Hines and the Rays is working hard to engage the community, making residents and descendants of the Gas Plant and Laurel Park neighborhoods a top priority.
BY NICOLE SLAUGHTER GRAHAM, Staff Writer
ST. PETERSBURG — As the city awaits Mayor Ken Welch’s decision on which of the four RFPs will be chosen for the Historic Gas Plant District Redevelopment, one developer, Hines and the Rays, is working hard to engage the community.
The global real estate investment, development and property manager partnered with the Tampa Bay Rays on the RFP, and together, the team has made it clear that bringing into the fold residents and descendants of the Gas Plant and Laurel Park neighborhoods is a top priority.
The reason? Hines and the Rays believe that those displaced because of the building of Tropicana Field should have a say in the site’s future.
In a press release, Hines and the Rays defined a “development proposal [that] features more than 5,700 multifamily units, 1.4 million square feet of office, 300,000 square feet of retail, 700 hotel rooms, 600 senior living residences, a 2,500-person entertainment venue, and various civic uses. Hines and the Rays have embraced and incorporated the City of St. Petersburg’s goals of honoring the Historic Gas Plant District legacy and creating St. Petersburg’s next great place to live, work, and play.”
Community activist and local historian Gwendolyn Reese joined the Hines and the Rays team. A former Gas Plant resident, Reese, said that partnership is the way forward in honoring the history of the historic district and creating an equitable future.
Hines and the Rays seek to listen and collaborate with local groups, community leaders, and, most of all, residents and descendants of the Gas Plant and Laurel Park neighborhoods.
Reese is helping facilitate intimate gatherings with the two neighborhoods’ former residents and descendants and the redevelopment team. These gatherings — some of which will be held virtually and others in person — give community members a chance to remember and reminisce.
“I want the community to know how important it is to our team that we engage the former residents and their descendants. That is a top priority for us,” Reese says.
The inaugural gathering held in November gave Gas Plant and Laurel Park residents and their descendants a chance to hear from Hines and Rays team members about redevelopment plans. The dinner also offered an opportunity for residents and descendants to share their stories and reminisce with one another — a vital step in promoting community healing and restoration, which has been a top priority for Reese since the 2021 Gas Plant and Laurel Park reunion. Also important, said Reese, the gathering gave members of the Hines and Rays teams the opportunity to listen.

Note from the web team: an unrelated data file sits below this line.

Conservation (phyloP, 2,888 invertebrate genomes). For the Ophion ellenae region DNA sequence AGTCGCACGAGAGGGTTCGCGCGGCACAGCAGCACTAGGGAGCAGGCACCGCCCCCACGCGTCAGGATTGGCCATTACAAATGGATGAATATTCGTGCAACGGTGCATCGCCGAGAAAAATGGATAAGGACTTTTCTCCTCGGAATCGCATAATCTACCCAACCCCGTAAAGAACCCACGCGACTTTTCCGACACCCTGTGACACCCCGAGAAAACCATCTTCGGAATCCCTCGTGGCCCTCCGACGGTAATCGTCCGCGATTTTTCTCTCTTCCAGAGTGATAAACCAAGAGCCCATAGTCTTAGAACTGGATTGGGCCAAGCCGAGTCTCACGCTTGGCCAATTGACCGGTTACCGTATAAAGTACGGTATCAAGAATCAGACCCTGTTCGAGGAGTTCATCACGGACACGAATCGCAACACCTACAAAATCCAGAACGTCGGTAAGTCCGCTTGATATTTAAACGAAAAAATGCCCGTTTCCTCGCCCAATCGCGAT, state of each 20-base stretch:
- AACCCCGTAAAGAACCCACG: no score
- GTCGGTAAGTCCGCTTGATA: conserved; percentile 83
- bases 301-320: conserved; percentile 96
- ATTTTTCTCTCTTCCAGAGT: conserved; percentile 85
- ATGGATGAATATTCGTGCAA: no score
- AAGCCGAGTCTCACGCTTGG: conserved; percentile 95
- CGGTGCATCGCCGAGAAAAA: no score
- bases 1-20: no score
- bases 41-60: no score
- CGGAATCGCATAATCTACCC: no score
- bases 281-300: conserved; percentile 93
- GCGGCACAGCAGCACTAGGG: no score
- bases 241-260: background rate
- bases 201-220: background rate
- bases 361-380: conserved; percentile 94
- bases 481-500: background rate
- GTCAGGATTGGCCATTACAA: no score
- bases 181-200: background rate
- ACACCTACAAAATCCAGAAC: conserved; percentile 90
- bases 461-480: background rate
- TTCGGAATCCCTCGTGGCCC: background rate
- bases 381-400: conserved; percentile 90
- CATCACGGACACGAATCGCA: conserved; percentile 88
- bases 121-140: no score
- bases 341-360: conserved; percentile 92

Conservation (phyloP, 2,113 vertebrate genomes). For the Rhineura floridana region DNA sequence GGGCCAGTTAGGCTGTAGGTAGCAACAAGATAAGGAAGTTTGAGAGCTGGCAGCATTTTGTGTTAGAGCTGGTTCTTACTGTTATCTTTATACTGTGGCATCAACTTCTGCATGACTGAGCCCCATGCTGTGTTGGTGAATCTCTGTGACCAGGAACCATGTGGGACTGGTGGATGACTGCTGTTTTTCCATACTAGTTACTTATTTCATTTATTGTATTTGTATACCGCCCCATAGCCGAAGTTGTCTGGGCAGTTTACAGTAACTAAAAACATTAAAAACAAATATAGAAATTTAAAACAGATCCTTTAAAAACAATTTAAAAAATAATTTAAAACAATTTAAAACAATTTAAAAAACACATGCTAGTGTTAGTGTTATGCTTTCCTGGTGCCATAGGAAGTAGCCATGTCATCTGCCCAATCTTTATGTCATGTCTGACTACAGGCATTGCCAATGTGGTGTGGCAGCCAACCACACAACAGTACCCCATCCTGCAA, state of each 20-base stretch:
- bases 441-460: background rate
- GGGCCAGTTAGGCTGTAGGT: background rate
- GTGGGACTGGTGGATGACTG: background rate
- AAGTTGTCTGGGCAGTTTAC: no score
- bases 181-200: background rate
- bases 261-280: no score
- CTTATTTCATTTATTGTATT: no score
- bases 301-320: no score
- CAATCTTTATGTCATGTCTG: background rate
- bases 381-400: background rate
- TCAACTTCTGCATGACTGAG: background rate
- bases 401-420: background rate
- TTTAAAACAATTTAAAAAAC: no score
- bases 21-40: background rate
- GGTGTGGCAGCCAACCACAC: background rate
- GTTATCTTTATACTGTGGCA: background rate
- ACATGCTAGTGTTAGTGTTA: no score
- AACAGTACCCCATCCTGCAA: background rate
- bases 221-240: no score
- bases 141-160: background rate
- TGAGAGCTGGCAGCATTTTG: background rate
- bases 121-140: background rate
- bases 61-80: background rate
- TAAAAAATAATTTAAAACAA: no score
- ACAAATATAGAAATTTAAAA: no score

“This was the first of such gatherings,” revealed Reese. “There will be many other opportunities for more former residents and descendants of the historic districts to attend.”
She noted that each gathering would include a small number of participants. This is done intentionally and with purpose to foster authentic and comfortable conversation and to ensure that every voice is heard.
To Reese’s knowledge, Hines and the Rays are the only team who submitted an RFP that has been actively engaging the former residents and descendants of historic neighborhoods.
“We want the community to know that they have a stake in the project and that their voice is important,” said De Anna Sheffield Ward, vice president of media and communications for the Tampa Bay Rays. “The mayor said that this is the redevelopment of the Historic Gas Plant District. We believe that you can’t redevelop something if you don’t know its history — if you haven’t had a chance to have a conversation with those who were affected and will be affected.”
Sheffield Ward also noted that having Reese on the team was vital. As a former resident of the Gas Plant District, Reese plays a crucial role in fostering trust within the community and ensuring the voices of Gas Plant and Laurel Park neighborhoods are elevated.
Hines and the Rays want the community to know that input from Gas Plant and Laurel Park’s former residents and descendants will be sought at all stages of the planning process.
There are two upcoming events that Hines and the Rays want the community to be aware of and attend. The first is a presentation hosted by the City of St. Petersburg for the community. This free, public event will be held at the Coliseum on Wednesday, Jan. 4, from 6-9 p.m.
The city seeks community feedback and will offer the option to attend in-person or online. Registration is required, and community members can register at this link.
The second event is a virtual gathering — the second of many events aimed at engaging residents and descendants of the Gas Plant and Laurel Park neighborhoods. It is scheduled for Thursday, Jan. 12, at 6 p.m. and will take place via Zoom, with Reese will facilitating the conversation.
Registration is required. Residents and descendants of the Gas Plant and Laurel Park neighborhoods can register here.
“We are interested in hearing from the people who lived, worked, played, and died in the Laurel Park and Gas Plant neighborhoods,” Reese stated. “We want to hear from people who owned businesses, went to school and worshipped in the Gas Plant district. If you know someone, share this with them. We want to reach as many of the people as possible.”
Community members can also learn more about the RFP submitted by Hines and the Rays on the City of St. Petersburg’s website.